There are a number of reasons why you may choose to pursue a void and seal motion for a marijuana possession charge instead of expungement. First, expungement has a specific set of requirements, including that a certain amount of time has passed since your conviction (typically 5 years) and that you do not have a pending criminal case. A void and seal motion can be filed once you complete the term of your sentence, and even if you have a pending criminal case.
Second, you must pay a fee for an expungement, whereas there is no fee for a void and seal motion. The fee for an expungement of a dismissed case is $40 (to obtain a certification of eligibility), plus a $100 filing fee for a misdemeanor ($50 of which is refundable if your expungement is not granted). For a felony expungement, there is a $500 filing fee, $450 of which is refundable if your expungement is not granted. There is no requirement to obtain a certificate of eligibility or to pay a filing fee to a void and seal a case.
For these reasons, voiding and sealing a first-time drug possession or marijuana possession charge is often preferable to seeking an expungement. Voiding and sealing functions in largely the same way as an expungement, so it may be viewed as a less expensive and more straightforward way to have your record cleared if you are eligible to do so. A Kentucky marijuana possession attorney can help you with the process.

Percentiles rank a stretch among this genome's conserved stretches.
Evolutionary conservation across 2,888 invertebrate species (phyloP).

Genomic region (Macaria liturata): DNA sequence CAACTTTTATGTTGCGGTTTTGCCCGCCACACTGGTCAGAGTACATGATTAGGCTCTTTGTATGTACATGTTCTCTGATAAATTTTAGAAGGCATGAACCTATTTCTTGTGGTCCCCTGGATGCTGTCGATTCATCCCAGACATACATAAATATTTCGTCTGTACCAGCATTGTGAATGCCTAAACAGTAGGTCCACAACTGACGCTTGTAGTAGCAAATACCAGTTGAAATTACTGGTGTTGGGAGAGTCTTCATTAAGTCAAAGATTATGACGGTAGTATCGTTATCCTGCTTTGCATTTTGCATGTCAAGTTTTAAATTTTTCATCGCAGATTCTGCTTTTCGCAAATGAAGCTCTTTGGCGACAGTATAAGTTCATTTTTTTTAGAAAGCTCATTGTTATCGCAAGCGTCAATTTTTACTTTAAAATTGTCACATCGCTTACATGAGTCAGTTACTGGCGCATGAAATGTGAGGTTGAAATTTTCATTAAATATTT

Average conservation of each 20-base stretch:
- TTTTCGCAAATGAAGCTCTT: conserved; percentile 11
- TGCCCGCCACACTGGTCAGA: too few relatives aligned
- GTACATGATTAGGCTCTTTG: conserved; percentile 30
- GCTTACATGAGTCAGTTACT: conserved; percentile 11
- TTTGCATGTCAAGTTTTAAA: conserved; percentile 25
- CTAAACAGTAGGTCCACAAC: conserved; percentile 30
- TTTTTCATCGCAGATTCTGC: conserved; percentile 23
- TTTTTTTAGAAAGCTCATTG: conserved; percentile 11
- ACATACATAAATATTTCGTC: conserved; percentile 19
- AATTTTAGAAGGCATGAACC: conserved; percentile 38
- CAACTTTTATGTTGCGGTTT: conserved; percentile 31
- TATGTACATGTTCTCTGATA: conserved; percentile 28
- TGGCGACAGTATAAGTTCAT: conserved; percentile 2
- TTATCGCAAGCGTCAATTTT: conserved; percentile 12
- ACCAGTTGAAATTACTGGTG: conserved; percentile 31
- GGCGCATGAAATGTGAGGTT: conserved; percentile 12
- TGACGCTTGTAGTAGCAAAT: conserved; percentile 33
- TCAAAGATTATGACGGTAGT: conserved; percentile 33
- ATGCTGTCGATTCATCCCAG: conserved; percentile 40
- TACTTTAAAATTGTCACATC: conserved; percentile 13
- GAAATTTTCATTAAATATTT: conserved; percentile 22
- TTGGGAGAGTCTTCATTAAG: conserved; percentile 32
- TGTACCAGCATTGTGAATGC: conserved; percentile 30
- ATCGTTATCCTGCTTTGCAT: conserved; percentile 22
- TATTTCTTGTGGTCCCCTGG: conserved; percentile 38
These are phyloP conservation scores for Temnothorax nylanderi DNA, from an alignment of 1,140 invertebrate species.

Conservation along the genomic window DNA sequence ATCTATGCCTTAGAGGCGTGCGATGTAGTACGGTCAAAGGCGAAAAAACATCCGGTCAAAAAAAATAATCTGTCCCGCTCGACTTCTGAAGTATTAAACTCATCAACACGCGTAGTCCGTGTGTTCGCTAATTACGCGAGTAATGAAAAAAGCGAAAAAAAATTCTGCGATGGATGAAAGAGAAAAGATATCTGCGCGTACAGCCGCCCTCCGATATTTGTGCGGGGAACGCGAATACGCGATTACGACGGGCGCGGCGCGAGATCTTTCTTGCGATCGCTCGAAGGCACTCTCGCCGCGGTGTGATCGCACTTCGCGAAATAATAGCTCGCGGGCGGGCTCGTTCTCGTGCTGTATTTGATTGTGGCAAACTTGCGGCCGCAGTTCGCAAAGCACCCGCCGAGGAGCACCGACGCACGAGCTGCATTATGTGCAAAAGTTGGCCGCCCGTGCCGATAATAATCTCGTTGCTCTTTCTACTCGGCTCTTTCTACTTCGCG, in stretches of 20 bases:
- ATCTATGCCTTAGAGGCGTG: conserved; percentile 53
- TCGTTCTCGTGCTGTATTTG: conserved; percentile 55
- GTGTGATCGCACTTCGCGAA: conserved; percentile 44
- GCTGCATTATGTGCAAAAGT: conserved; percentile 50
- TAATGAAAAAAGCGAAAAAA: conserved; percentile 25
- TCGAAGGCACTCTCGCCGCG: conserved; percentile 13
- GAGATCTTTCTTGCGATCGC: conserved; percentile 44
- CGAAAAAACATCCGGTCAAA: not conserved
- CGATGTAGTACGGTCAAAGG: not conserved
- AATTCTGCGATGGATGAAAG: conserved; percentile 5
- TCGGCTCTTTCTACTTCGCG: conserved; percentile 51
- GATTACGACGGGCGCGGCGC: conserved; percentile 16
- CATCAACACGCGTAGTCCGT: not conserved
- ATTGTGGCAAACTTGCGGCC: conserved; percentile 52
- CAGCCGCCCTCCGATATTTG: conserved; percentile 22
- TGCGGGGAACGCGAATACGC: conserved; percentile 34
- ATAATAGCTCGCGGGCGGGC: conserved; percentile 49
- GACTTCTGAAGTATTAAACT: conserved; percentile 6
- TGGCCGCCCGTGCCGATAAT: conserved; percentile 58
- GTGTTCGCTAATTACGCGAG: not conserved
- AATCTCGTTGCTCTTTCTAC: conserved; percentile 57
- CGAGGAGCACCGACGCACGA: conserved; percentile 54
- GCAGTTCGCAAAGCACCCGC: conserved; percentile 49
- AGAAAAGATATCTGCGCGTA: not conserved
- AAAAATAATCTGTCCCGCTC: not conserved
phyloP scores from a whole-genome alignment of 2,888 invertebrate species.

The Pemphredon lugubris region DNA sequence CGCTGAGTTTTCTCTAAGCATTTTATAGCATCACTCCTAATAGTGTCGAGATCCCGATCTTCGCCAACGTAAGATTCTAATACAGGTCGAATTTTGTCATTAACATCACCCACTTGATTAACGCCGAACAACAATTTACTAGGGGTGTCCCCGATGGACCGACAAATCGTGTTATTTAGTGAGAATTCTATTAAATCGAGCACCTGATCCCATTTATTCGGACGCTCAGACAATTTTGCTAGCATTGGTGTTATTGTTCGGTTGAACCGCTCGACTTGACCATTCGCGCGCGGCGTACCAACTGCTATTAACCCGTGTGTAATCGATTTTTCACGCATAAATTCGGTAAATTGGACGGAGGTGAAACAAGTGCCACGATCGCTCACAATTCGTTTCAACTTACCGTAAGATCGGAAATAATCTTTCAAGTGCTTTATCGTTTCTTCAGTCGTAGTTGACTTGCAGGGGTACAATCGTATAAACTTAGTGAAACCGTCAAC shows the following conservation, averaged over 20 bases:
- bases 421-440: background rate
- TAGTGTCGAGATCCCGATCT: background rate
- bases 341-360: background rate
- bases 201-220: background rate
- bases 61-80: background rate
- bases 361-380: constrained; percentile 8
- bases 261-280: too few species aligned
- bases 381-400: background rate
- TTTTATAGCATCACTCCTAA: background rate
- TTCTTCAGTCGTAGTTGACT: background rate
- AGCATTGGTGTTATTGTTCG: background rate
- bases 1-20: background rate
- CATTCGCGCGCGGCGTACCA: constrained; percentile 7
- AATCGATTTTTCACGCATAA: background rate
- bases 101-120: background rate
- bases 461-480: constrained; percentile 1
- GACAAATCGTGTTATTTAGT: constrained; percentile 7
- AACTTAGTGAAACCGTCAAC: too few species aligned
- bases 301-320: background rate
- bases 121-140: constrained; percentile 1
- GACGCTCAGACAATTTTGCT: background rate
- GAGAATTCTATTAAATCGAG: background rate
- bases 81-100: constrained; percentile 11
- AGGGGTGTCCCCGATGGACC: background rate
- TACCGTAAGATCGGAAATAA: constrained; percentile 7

What Happens After I File a Motion to Void and Seal?
Once the court receives your motion to void and seal, it will review the terms of your conviction to ensure that you have completed your sentence or treatment successfully. If so, then it will “set aside and void” the conviction, and issue a certificate to you.
As part of this process, the court will order that all records related to your conviction be sealed. Every agency with records relating to your arrest, the charge, or matters related to the offense will be ordered to seal these records, and to certify to the court within 60 days that the records have been sealed.
After these records are sealed, then the conviction cannot be used against you, except for determining your eligibility to have a future conviction voided. The conviction won’t show up on a criminal background check, and you will not have to disclose the conviction when applying for a job, credit, housing, or otherwise. In this way, voiding and sealing a conviction is very similar to having a conviction expunged.
What Are the Benefits of Voiding and Sealing My Marijuana Possession Conviction?
Having a criminal record can seriously impact your ability to move forward with your life. It isn’t unusual for employers, landlords, and mortgage officers to run background checks on applicants. As a result, having a conviction on your record can affect your ability to get a job or get an apartment or house.
Similarly, some misdemeanor drug offenses may make you ineligible for federal student loans. If you have that conviction voided and sealed, then you may be able to get student loans and complete your education.
Finally, many professional boards will not grant you a license if you have a conviction on your record. By going through the voiding and sealing process, you will be able to move forward with your career without being held back by a criminal record.